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Can I create Reporting Services report based on MDX that lookups data from relational database

Q: Can I create reporting Services report based on MDX that lookups data from relational database?

A: This could be done by embedding code inside Reporting Services report. Mogen Nielsen has excellent blog entry on how to do this: "Deploying Embedded Code in Reporting Services". ( note - It appears that blog post was removed, so we found and made a copy of that content bellow). Original link was:

Yesterday I was setting up some reports in SQL Server 2005 at a client. I was to make a tabular report based on an MDX-statement. To get all the information intended I had to make lookups in the database to e.g. get the name of the customer and things like that.

The solution was to embed some code in the report, which made a query to the sql server database containing a Data Warehouse and then returning the result to the actual row.

You can embed code in your reports by viewing the properties of the report (right click the report surface and select properties). The resulting window contains a tab called Code.

If I then had to use my function DoCracyStuff(), I would do this by using an expession in the report looking like this: =Code.DoCracyStuff("param1")

In my scenario yesterday I had to use a sql connection and issuing a query towards the sql server. That was easy done using ADO.NET and System.Data.SqlClient.SqlConnection and SqlCommand. The only thing to do was adding a reference to System.Data at the References-tab.
Everything worked as expected. I got the details that I wanted. At least when using the preview function of the report designer.

I continued doing some more reports and when the day had come to its end and I was almost headed for the weekend, I thought it was time to deploy the reports to the reporting server. Drama! At every place in which I used my embedded code the resulting text was #ERROR. Too bad!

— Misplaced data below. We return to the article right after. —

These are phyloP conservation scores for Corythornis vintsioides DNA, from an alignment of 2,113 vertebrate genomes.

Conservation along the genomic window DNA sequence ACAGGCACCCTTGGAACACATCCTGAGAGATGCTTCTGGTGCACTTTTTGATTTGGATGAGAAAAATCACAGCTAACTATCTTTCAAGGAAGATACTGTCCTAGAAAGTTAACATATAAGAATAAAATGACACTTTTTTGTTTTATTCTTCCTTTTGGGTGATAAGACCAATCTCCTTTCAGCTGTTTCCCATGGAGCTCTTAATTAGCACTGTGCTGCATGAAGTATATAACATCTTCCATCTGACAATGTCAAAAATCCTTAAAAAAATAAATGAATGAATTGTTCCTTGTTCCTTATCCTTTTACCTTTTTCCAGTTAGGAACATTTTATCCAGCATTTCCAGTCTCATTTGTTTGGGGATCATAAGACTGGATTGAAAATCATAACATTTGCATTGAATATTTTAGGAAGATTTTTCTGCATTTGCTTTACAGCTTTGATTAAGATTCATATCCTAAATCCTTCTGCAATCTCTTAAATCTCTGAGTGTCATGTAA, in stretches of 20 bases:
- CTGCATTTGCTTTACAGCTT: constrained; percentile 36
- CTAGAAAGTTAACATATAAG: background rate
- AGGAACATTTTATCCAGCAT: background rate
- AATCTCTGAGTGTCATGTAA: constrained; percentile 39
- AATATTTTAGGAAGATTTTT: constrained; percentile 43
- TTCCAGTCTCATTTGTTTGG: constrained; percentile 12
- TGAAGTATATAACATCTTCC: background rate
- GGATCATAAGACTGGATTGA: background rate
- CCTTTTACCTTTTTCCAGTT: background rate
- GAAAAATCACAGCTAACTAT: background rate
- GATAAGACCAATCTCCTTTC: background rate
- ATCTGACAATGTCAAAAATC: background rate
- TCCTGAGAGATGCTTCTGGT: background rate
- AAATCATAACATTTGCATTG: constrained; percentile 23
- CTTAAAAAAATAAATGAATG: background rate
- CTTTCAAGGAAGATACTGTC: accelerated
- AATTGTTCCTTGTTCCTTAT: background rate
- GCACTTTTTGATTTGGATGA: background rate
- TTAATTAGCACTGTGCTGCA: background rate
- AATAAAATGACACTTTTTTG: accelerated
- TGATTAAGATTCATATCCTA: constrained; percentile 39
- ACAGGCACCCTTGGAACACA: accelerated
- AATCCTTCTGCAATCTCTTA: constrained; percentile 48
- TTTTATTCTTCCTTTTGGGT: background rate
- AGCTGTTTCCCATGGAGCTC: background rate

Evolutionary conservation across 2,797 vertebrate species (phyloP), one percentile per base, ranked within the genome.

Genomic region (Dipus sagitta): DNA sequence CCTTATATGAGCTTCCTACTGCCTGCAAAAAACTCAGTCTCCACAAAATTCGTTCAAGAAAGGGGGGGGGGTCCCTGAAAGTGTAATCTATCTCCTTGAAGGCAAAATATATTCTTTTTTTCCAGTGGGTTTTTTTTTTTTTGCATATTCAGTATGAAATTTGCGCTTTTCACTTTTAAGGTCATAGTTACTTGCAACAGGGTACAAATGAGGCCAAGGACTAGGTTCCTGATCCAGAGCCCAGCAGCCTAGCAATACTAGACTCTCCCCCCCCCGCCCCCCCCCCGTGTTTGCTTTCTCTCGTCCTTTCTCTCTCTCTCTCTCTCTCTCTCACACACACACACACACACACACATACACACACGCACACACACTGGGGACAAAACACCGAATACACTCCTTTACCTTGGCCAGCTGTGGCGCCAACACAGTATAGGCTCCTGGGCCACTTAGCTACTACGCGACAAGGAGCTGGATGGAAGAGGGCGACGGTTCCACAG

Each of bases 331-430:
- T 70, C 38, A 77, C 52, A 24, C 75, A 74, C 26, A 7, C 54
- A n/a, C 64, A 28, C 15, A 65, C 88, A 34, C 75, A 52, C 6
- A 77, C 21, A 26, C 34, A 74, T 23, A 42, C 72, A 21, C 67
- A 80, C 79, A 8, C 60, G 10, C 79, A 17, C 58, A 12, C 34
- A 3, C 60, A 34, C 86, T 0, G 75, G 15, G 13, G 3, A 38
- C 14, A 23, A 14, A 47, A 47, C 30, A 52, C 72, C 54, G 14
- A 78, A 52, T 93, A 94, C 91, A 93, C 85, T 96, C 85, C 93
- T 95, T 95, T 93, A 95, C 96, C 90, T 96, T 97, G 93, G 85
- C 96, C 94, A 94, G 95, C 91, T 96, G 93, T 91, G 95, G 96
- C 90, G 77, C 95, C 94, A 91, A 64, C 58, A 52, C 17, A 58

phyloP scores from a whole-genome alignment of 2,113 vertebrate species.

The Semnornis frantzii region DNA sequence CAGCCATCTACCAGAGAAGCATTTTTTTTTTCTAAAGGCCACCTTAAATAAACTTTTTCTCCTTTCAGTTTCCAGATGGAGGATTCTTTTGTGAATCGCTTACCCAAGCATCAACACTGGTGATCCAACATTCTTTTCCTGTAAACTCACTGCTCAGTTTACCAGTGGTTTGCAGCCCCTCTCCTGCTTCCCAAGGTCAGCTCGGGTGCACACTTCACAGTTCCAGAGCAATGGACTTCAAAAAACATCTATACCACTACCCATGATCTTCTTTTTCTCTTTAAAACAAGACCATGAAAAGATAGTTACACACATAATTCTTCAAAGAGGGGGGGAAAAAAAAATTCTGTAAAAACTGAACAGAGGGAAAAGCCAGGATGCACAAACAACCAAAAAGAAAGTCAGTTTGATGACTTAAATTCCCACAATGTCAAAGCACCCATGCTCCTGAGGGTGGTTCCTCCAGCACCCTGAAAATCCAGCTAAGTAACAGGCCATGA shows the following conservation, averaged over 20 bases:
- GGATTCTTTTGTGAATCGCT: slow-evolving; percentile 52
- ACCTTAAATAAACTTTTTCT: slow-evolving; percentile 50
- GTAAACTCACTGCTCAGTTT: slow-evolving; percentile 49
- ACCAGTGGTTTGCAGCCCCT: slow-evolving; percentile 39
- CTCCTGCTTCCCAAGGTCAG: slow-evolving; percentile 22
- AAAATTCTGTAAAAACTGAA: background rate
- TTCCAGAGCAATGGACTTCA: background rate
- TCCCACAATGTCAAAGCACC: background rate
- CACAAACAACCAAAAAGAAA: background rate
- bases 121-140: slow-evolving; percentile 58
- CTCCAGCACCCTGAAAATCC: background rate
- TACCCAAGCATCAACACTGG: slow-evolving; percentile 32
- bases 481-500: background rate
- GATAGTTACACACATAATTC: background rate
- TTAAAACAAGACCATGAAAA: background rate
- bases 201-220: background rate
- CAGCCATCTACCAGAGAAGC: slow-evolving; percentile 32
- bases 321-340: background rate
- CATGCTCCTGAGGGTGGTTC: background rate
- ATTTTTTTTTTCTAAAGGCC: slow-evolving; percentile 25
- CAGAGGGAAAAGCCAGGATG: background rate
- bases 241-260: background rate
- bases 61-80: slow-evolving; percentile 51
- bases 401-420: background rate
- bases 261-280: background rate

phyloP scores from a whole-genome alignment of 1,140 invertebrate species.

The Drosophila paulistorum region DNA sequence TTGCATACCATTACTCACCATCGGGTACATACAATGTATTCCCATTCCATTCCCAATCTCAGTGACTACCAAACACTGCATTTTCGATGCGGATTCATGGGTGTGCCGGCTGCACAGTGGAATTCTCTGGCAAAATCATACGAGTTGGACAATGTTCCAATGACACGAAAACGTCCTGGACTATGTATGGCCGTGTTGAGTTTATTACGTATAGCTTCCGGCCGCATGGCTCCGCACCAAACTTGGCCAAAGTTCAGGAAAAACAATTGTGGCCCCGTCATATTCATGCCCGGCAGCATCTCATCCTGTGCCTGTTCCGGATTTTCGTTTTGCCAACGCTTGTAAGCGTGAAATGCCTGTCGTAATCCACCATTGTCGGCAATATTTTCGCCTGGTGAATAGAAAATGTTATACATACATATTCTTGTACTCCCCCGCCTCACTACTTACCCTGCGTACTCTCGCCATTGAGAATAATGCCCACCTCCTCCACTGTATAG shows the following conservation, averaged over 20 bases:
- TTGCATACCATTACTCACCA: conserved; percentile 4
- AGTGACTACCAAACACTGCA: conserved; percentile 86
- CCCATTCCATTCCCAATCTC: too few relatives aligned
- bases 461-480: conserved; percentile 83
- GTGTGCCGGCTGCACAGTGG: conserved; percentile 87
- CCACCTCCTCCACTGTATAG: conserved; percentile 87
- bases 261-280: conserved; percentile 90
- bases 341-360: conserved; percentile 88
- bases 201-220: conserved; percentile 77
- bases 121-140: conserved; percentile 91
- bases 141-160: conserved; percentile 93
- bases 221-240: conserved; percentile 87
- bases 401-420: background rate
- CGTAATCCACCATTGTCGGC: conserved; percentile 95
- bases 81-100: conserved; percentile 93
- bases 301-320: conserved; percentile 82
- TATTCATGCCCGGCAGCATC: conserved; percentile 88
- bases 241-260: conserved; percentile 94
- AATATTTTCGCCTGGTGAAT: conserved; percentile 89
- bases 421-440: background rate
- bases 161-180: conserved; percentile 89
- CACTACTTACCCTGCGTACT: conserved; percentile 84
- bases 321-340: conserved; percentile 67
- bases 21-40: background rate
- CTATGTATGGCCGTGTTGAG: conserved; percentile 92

Googling a bit gave me more a less the answer.. Reporting Services is using the Code Access Security features of the .NET runtime, which retrospectively makes perfectly good sense. Reporting Services gives the user the opportunity to deploy his or her own reports, which gives everyone the opportunity to write code in the custom code tab. This could lead to a serious vulnerability. However by using Code Access Security Reporting Services managed to only allow the most simple operations.
Returning to my scenario, this is really a pain in the ass... I had to change the Code Access Security policy - the reports are located internally at the company and everyone has access to the database server, so giving them the opportunity to execute ADO.NET statements against the SQL Server won't cause any trouble.

So how do you change RS to allow queries to SQL Server?
You have to change the policy file of the reporting server, which you find here (by default installation):
%ProgramFiles%\Microsoft SQL Server\MSSQL.3\Reporting Services\ReportServer
the file to edit is: rssrvpolicy.config.

In this config you have to make a new Named Permission Set. So at the Named Permission Set Node insert the following:




<PermissionSet class="NamedPermissionSet" version="1" Name="RSDataAccess" >

<IPermission class="SecurityPermission" version="1" Flags="Execution" />

<IPermission class="SqlClientPermission" version="1" Unrestricted="true" />




The new permission set includes the SqlClientPermission, which allow Reporting Services to run ADO.NET code.

The unrestricted="true" attribute is for allowing all calls, but you could refine this to lock down the user a bit more. Look at the MSDN docs here:

So now you have a permission set. Next step is to apply this to the policy for embedded code.

This is the first code group below the xml statements above.

It should look like this:

<CodeGroup class="UnionCodeGroup" version="1" PermissionSetName="RSDataAccess" Name="Report_Expressions_Default_Permissions" Description="This code group grants default permissions for code in report expressions and Code element. ">

The task is to change the PermissionSetName from Execution to RSDataAccess.
After this your reports will be able to make calls to

Someone will sure note that I could do the same by using custom assemblies, and only grant the necessary code access security rights for this assembly only, but I find this solution easier to manage right away, when the only permissions needed are those for SQL Server.

Tags: mdx, faq, ssrs


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